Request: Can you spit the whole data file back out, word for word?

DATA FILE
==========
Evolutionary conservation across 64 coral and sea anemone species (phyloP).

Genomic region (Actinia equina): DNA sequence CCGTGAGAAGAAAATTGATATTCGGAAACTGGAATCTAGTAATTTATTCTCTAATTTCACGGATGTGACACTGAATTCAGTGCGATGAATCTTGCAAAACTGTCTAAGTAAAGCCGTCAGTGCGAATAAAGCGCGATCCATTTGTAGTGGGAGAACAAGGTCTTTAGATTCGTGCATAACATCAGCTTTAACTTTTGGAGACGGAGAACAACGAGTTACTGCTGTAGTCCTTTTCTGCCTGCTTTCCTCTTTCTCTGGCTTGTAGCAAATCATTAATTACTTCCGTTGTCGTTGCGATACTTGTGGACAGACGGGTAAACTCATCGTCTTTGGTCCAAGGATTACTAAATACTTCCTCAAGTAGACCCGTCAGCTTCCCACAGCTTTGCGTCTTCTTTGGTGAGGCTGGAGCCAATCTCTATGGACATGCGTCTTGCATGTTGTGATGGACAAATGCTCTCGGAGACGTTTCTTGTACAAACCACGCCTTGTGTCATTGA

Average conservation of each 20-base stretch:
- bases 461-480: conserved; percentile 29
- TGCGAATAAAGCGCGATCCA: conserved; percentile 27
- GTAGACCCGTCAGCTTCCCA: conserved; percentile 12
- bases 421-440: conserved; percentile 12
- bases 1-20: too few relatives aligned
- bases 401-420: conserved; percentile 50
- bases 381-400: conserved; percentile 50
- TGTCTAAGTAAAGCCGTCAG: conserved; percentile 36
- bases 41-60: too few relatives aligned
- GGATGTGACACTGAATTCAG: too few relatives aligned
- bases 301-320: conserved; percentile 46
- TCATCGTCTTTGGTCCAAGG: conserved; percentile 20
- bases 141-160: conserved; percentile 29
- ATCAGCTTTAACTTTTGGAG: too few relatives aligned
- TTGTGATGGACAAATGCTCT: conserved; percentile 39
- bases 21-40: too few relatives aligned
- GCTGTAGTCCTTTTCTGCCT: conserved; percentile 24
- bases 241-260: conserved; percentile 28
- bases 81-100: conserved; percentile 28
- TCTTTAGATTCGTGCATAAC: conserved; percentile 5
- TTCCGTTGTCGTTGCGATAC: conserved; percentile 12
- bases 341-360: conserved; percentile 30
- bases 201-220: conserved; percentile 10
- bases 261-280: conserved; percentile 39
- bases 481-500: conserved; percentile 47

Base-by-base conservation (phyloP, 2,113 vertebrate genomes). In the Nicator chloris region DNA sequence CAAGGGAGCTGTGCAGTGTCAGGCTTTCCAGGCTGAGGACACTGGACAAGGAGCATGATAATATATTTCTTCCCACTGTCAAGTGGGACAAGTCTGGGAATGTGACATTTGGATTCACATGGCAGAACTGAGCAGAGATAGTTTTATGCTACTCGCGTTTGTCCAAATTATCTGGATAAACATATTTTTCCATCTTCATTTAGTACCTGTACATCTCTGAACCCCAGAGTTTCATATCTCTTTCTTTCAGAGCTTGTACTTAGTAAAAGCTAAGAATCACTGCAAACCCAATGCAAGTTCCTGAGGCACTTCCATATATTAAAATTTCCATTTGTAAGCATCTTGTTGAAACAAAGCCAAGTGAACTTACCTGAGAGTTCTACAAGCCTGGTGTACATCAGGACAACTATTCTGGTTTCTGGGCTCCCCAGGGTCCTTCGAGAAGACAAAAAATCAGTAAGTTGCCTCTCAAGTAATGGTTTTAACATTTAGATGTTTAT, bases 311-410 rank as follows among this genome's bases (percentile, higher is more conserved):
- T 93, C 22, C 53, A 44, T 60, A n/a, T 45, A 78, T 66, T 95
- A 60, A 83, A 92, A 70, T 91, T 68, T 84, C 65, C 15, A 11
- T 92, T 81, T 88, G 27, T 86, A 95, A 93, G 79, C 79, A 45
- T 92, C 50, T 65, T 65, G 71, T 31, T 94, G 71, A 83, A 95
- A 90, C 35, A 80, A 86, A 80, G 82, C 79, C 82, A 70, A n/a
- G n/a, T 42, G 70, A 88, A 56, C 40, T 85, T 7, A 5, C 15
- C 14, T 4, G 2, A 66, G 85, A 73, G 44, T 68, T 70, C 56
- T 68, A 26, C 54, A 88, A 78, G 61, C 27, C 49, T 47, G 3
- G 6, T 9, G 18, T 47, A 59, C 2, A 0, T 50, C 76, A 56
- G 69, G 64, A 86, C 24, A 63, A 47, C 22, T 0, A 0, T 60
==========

Evolutionary conservation across 64 coral and sea anemone species (phyloP).

Genomic region (Actinia equina): DNA sequence CCGTGAGAAGAAAATTGATATTCGGAAACTGGAATCTAGTAATTTATTCTCTAATTTCACGGATGTGACACTGAATTCAGTGCGATGAATCTTGCAAAACTGTCTAAGTAAAGCCGTCAGTGCGAATAAAGCGCGATCCATTTGTAGTGGGAGAACAAGGTCTTTAGATTCGTGCATAACATCAGCTTTAACTTTTGGAGACGGAGAACAACGAGTTACTGCTGTAGTCCTTTTCTGCCTGCTTTCCTCTTTCTCTGGCTTGTAGCAAATCATTAATTACTTCCGTTGTCGTTGCGATACTTGTGGACAGACGGGTAAACTCATCGTCTTTGGTCCAAGGATTACTAAATACTTCCTCAAGTAGACCCGTCAGCTTCCCACAGCTTTGCGTCTTCTTTGGTGAGGCTGGAGCCAATCTCTATGGACATGCGTCTTGCATGTTGTGATGGACAAATGCTCTCGGAGACGTTTCTTGTACAAACCACGCCTTGTGTCATTGA

Average conservation of each 20-base stretch:
- bases 461-480: conserved; percentile 29
- TGCGAATAAAGCGCGATCCA: conserved; percentile 27
- GTAGACCCGTCAGCTTCCCA: conserved; percentile 12
- bases 421-440: conserved; percentile 12
- bases 1-20: too few relatives aligned
- bases 401-420: conserved; percentile 50
- bases 381-400: conserved; percentile 50
- TGTCTAAGTAAAGCCGTCAG: conserved; percentile 36
- bases 41-60: too few relatives aligned
- GGATGTGACACTGAATTCAG: too few relatives aligned
- bases 301-320: conserved; percentile 46
- TCATCGTCTTTGGTCCAAGG: conserved; percentile 20
- bases 141-160: conserved; percentile 29
- ATCAGCTTTAACTTTTGGAG: too few relatives aligned
- TTGTGATGGACAAATGCTCT: conserved; percentile 39
- bases 21-40: too few relatives aligned
- GCTGTAGTCCTTTTCTGCCT: conserved; percentile 24
- bases 241-260: conserved; percentile 28
- bases 81-100: conserved; percentile 28
- TCTTTAGATTCGTGCATAAC: conserved; percentile 5
- TTCCGTTGTCGTTGCGATAC: conserved; percentile 12
- bases 341-360: conserved; percentile 30
- bases 201-220: conserved; percentile 10
- bases 261-280: conserved; percentile 39
- bases 481-500: conserved; percentile 47

Base-by-base conservation (phyloP, 2,113 vertebrate genomes). In the Nicator chloris region DNA sequence CAAGGGAGCTGTGCAGTGTCAGGCTTTCCAGGCTGAGGACACTGGACAAGGAGCATGATAATATATTTCTTCCCACTGTCAAGTGGGACAAGTCTGGGAATGTGACATTTGGATTCACATGGCAGAACTGAGCAGAGATAGTTTTATGCTACTCGCGTTTGTCCAAATTATCTGGATAAACATATTTTTCCATCTTCATTTAGTACCTGTACATCTCTGAACCCCAGAGTTTCATATCTCTTTCTTTCAGAGCTTGTACTTAGTAAAAGCTAAGAATCACTGCAAACCCAATGCAAGTTCCTGAGGCACTTCCATATATTAAAATTTCCATTTGTAAGCATCTTGTTGAAACAAAGCCAAGTGAACTTACCTGAGAGTTCTACAAGCCTGGTGTACATCAGGACAACTATTCTGGTTTCTGGGCTCCCCAGGGTCCTTCGAGAAGACAAAAAATCAGTAAGTTGCCTCTCAAGTAATGGTTTTAACATTTAGATGTTTAT, bases 311-410 rank as follows among this genome's bases (percentile, higher is more conserved):
- T 93, C 22, C 53, A 44, T 60, A n/a, T 45, A 78, T 66, T 95
- A 60, A 83, A 92, A 70, T 91, T 68, T 84, C 65, C 15, A 11
- T 92, T 81, T 88, G 27, T 86, A 95, A 93, G 79, C 79, A 45
- T 92, C 50, T 65, T 65, G 71, T 31, T 94, G 71, A 83, A 95
- A 90, C 35, A 80, A 86, A 80, G 82, C 79, C 82, A 70, A n/a
- G n/a, T 42, G 70, A 88, A 56, C 40, T 85, T 7, A 5, C 15
- C 14, T 4, G 2, A 66, G 85, A 73, G 44, T 68, T 70, C 56
- T 68, A 26, C 54, A 88, A 78, G 61, C 27, C 49, T 47, G 3
- G 6, T 9, G 18, T 47, A 59, C 2, A 0, T 50, C 76, A 56
- G 69, G 64, A 86, C 24, A 63, A 47, C 22, T 0, A 0, T 60